Personalization is a set of practices and norms that enable adults to know students well and support students based on their knowledge of students’ needs. Common elements of a personalized school include: advisory, purposeful relationship building between staff and students, looping, small schools (or learning communities), student voice, student leadership opportunities in school-wide decision making, connections to community, and parent engagement. Personalization happens when schools support students’ social-emotional skill development through relationship building to help the students transform their mindset and persist through obstacles. Instead of students being forced to adapt to a top-down, rigid set of rules, students are welcomed into a space that is culturally relevant, responsive, and receptive. The school is organized in such a way that takes into consideration the needs, personalities, and interests of the students in meaningful and intentional ways.
- Linda Darling-Hammond, Social Emotional Learning
- Students Love Life. Life Academy, that is
- Coalition for Essential Schools – Building 21st Century Schools
- Deeper Learning at City Arts & Tech
Questions for reflection:
Relationship Building Among Staff and Students
1) What structures are in place to encourage meaningful and supportive relationships among students, staff, and administration (e.g., community meetings, advisory, looping, etc.)? How do you know if they are achieving the goals of building relationships?
2) How well do you know each child in your classroom (e.g., knowledge of friends, interests, educational and career goals, family structure, special needs, etc.)? How do you assess the quality of your relationships with your students?
3) Is there at least one adult on your campus who would defend the right of EACH student to be at your school? Who would say, “This kid has potential and I will fight for them”?
4) How do you know if students feel a connection to adults in your school?
5) Does the school facilitate student connections to the wider community outside of school?
6) What supports and training do you receive on how to build relationships with students and create a safe culture in their classroom?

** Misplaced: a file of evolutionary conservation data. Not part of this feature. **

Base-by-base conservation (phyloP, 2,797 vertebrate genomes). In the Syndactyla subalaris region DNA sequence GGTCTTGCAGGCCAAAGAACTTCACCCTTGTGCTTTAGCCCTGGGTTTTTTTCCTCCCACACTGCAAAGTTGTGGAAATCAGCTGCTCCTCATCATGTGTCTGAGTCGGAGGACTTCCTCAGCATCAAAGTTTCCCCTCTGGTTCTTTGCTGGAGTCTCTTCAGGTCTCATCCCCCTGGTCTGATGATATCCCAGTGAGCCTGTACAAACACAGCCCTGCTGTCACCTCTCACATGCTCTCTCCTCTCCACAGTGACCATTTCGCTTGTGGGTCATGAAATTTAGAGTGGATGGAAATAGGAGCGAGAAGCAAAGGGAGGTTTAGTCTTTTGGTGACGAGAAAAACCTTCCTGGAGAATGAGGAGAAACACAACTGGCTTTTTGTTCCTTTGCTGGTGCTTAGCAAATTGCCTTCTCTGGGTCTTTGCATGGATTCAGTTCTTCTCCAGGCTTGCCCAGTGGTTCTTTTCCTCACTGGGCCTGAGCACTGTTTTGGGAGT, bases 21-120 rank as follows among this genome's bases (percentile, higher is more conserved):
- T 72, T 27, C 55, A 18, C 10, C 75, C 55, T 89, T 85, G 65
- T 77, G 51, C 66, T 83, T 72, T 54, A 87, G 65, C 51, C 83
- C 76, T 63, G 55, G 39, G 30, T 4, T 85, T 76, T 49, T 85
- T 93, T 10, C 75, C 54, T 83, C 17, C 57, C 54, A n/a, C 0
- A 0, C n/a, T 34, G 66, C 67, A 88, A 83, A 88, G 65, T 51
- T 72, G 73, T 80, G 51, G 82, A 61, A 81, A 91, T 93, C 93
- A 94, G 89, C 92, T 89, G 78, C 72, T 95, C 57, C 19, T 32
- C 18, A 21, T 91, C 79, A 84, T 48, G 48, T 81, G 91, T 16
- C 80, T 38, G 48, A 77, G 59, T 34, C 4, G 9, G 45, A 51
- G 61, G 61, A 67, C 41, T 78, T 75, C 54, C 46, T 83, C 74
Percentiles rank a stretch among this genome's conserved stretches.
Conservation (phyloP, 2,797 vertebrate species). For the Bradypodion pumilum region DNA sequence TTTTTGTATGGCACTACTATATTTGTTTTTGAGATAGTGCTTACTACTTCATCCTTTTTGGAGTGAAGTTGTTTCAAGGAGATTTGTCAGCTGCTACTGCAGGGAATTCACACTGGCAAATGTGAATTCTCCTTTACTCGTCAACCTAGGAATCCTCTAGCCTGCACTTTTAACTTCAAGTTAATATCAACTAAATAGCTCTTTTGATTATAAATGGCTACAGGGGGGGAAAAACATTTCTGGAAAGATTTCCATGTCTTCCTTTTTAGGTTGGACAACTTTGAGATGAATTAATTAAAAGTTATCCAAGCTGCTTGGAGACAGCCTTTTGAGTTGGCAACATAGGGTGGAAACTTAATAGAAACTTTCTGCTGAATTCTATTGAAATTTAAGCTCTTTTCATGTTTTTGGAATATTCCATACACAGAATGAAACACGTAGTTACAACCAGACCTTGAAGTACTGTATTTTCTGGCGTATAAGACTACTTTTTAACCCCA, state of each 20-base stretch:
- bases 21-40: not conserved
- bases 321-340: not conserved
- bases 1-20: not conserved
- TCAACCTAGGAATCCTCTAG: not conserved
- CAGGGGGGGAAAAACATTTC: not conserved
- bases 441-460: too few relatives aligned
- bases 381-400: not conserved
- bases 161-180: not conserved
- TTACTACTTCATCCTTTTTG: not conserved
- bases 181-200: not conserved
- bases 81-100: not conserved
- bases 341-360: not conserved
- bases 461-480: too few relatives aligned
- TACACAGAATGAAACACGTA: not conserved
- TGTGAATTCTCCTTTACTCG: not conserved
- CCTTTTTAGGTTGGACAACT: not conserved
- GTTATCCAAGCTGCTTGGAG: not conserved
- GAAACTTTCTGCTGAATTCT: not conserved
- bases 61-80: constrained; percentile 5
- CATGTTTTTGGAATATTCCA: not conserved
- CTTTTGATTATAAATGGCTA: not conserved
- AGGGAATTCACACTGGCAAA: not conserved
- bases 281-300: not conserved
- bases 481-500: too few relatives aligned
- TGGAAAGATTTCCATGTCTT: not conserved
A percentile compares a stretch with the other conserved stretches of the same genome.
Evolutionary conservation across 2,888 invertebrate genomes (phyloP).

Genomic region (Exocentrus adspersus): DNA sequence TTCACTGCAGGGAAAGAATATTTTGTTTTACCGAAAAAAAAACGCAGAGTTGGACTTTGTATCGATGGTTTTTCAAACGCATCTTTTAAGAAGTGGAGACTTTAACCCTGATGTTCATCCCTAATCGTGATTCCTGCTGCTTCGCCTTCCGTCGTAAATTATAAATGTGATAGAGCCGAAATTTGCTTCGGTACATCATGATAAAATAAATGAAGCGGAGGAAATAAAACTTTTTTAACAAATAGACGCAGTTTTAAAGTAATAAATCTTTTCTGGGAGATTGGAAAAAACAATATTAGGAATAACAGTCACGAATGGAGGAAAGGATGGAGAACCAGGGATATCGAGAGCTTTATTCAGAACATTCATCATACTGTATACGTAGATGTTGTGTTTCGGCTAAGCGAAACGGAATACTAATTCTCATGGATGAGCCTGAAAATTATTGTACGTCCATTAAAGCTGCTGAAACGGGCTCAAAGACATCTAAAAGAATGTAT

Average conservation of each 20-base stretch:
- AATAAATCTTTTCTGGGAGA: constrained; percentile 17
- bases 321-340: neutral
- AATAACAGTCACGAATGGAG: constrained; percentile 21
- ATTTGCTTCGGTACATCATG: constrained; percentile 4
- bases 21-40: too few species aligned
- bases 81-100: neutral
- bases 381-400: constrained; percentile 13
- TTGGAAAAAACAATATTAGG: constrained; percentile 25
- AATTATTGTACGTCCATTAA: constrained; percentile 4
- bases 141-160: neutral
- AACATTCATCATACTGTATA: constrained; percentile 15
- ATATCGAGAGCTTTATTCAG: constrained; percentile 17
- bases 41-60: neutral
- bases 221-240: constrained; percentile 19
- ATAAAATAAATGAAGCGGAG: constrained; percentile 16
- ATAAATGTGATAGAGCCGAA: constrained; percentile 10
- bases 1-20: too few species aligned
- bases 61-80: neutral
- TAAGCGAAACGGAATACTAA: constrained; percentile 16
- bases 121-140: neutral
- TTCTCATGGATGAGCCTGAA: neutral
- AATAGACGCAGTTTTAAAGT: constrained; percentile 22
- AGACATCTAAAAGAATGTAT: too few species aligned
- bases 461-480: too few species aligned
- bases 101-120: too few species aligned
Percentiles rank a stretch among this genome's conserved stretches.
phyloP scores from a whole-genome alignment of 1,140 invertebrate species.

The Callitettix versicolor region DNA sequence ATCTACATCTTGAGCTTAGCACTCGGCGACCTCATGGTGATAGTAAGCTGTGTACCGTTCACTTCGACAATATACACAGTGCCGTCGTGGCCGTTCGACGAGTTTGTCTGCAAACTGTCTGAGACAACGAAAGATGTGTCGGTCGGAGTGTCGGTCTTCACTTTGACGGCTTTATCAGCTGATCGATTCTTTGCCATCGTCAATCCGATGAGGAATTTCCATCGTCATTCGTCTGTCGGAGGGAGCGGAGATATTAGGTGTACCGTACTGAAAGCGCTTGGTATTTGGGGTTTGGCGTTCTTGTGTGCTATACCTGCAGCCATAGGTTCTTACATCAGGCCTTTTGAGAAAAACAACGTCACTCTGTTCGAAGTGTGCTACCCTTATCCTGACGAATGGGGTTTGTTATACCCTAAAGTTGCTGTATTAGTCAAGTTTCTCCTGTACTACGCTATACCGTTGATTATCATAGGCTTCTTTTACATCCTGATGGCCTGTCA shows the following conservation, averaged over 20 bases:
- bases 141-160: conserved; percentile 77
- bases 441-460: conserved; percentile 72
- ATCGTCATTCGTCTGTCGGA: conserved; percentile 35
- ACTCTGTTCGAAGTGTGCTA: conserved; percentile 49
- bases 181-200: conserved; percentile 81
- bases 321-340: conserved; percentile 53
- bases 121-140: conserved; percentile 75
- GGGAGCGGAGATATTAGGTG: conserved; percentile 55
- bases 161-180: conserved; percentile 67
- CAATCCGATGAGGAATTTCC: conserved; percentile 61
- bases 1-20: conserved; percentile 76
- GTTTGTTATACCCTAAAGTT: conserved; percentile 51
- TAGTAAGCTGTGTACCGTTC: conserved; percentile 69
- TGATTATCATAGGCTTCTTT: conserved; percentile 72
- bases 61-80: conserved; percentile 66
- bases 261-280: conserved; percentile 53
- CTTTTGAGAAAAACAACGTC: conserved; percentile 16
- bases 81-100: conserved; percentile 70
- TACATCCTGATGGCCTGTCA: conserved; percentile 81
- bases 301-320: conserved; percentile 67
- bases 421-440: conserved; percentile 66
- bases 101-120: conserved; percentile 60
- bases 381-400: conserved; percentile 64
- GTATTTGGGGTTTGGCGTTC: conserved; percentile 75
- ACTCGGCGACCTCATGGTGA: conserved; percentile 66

7) How do you adapt and adjust curriculum and instruction based on your knowledge of your students?
8) How are students’ interests reflected in the culture of your classroom?
9) How do you help foster students’ ability to persist through challenges?
School-Wide Structures that Foster Personalization
10) How does your school foster continuous relationships between teachers and students through looping or other means?
11) How do you use your knowledge of your students to inform how you interact with them?
12) In what ways do you celebrate students (as whole people, not just for their academic success) in your school and classroom?
13) How do you know if students feel connected to school? How do you help those who do not feel connected build that attachment?
14) What kinds of decisions do students get to make or contribute to at your school and in your classroom? Are these decisions just about their own experience (e.g., how they will present their learning) or will these decisions impact other students (e.g., a new grading policy)?
15) On what topics and under what circumstances do adult educators solicit the opinions of their students? How institutionalized is this practice?
Connections to Parents
16) How do you build and maintain trust with parents? How do you assess it?
17) What opportunities do parents have to contribute to decision making in your school? What kinds of decisions do they get to make?
18) How do you include parents in their children’s learning process?
19) How are parents celebrated?
20) How do you convey to parents how much they are valued?